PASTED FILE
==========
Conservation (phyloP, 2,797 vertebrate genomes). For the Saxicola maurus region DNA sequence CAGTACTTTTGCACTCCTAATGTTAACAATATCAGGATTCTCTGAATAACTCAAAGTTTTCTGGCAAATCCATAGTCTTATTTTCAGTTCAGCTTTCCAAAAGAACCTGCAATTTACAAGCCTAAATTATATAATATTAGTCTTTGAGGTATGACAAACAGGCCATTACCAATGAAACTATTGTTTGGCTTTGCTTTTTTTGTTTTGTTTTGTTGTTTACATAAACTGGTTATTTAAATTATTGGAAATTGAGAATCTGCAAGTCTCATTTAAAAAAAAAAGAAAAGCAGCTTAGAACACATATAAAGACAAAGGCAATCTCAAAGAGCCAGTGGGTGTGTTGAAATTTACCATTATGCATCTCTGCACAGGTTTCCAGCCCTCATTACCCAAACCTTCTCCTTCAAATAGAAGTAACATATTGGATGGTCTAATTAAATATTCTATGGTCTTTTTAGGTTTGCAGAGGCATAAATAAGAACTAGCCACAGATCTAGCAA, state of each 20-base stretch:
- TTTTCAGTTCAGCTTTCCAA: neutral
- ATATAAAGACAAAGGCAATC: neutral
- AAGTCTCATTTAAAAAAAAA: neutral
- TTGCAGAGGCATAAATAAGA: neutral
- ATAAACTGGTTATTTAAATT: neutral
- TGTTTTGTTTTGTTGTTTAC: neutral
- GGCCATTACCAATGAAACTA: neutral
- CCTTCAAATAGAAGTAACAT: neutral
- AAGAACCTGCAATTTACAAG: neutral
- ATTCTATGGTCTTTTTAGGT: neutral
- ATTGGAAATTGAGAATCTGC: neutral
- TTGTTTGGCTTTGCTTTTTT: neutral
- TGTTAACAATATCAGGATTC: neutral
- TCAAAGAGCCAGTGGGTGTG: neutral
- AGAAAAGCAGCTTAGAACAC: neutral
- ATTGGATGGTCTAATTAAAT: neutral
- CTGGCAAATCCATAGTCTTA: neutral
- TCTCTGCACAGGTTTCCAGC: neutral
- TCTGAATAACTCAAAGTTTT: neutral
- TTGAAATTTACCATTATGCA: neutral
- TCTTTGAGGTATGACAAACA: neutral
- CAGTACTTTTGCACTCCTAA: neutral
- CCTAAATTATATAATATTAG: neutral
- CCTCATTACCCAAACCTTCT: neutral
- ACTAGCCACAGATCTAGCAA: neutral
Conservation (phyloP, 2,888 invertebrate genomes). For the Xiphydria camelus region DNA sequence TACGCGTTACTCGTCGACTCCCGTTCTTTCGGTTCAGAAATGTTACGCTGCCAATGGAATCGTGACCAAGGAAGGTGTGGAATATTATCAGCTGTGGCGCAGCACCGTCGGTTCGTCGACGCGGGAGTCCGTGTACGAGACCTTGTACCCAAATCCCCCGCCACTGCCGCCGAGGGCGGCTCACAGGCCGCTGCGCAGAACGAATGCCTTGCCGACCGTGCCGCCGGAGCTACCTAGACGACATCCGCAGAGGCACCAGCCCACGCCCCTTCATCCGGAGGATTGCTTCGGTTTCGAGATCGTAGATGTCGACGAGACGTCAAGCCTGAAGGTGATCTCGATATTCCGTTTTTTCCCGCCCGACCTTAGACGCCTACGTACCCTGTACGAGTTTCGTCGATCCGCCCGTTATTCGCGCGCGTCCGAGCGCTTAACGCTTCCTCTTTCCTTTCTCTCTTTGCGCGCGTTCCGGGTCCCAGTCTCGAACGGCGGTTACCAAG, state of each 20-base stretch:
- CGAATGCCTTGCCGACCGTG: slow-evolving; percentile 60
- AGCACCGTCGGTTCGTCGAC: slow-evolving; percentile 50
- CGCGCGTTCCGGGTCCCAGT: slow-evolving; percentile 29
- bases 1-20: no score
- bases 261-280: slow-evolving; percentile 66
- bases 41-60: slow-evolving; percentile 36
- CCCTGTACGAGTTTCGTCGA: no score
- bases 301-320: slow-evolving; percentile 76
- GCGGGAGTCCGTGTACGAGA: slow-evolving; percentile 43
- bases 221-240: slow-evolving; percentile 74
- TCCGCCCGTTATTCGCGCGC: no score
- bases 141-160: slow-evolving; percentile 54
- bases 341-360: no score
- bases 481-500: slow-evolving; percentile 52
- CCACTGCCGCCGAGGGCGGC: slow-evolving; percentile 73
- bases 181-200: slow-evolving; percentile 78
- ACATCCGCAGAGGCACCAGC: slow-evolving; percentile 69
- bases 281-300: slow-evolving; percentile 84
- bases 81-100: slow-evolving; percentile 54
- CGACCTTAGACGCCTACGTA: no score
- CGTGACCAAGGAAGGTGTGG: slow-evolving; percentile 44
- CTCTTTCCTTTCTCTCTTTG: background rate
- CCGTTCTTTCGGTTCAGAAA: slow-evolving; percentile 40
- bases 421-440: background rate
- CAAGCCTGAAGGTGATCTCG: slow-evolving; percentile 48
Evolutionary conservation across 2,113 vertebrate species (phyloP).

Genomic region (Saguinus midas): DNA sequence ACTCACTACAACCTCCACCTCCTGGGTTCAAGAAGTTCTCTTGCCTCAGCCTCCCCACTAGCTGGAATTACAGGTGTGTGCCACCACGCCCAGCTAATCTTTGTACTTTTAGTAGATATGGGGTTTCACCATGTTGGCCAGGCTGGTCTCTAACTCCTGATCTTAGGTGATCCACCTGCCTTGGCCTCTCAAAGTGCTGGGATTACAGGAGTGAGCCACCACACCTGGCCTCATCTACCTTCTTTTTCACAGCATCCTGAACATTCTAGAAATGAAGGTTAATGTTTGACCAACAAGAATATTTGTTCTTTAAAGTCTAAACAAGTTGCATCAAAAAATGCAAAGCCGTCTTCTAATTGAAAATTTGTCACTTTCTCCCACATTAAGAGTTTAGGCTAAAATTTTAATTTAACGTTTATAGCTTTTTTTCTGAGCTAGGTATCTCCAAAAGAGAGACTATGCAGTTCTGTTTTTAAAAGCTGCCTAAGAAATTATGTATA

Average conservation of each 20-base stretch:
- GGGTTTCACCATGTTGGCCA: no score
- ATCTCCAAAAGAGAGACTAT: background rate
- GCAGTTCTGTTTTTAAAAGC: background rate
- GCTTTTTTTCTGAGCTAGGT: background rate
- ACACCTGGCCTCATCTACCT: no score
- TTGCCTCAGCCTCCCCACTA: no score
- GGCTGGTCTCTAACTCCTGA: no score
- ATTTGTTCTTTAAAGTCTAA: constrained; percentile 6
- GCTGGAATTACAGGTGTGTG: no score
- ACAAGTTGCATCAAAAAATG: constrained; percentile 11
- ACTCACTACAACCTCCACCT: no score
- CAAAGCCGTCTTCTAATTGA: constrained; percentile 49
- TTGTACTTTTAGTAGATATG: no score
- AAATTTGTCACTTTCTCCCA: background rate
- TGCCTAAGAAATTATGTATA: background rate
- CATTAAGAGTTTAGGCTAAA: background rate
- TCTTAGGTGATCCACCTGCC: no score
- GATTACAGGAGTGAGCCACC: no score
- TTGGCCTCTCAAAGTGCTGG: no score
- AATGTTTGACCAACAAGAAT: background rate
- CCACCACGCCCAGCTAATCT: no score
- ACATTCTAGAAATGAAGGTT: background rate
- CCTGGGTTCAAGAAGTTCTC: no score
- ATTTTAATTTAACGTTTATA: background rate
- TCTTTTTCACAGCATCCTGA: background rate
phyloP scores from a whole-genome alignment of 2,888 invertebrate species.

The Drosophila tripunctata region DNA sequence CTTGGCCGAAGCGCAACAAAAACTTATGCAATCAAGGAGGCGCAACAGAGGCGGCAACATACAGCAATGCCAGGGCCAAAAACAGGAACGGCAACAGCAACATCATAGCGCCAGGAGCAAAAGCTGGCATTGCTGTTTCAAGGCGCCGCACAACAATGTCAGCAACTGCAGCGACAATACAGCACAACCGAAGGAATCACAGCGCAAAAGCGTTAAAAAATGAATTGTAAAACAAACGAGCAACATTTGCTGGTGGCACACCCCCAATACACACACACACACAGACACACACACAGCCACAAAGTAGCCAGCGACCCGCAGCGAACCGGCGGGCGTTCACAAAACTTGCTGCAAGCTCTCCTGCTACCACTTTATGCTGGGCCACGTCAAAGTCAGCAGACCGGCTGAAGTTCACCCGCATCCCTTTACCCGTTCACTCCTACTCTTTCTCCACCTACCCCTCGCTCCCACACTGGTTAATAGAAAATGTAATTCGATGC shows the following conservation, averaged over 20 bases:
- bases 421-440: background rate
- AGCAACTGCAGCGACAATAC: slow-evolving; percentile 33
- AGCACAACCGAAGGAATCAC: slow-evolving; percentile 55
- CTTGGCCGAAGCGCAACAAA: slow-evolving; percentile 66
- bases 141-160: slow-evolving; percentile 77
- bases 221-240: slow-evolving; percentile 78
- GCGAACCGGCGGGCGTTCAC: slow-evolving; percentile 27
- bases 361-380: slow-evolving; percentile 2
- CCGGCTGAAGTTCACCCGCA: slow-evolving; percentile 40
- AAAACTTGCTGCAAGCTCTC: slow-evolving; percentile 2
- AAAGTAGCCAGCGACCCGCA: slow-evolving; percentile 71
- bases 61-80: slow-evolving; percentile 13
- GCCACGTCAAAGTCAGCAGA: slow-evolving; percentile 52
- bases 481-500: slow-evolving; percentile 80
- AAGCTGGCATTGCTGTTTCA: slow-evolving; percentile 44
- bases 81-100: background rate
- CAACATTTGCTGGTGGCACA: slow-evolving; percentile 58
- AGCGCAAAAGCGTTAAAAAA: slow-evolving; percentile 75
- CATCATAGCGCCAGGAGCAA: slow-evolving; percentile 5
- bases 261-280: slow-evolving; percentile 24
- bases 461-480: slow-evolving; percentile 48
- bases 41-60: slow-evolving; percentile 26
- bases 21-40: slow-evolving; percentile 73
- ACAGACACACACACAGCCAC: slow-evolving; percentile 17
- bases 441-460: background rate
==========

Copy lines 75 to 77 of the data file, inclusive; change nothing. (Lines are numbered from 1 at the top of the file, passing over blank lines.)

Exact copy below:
- AATGTTTGACCAACAAGAAT: background rate
- CCACCACGCCCAGCTAATCT: no score
- ACATTCTAGAAATGAAGGTT: background rate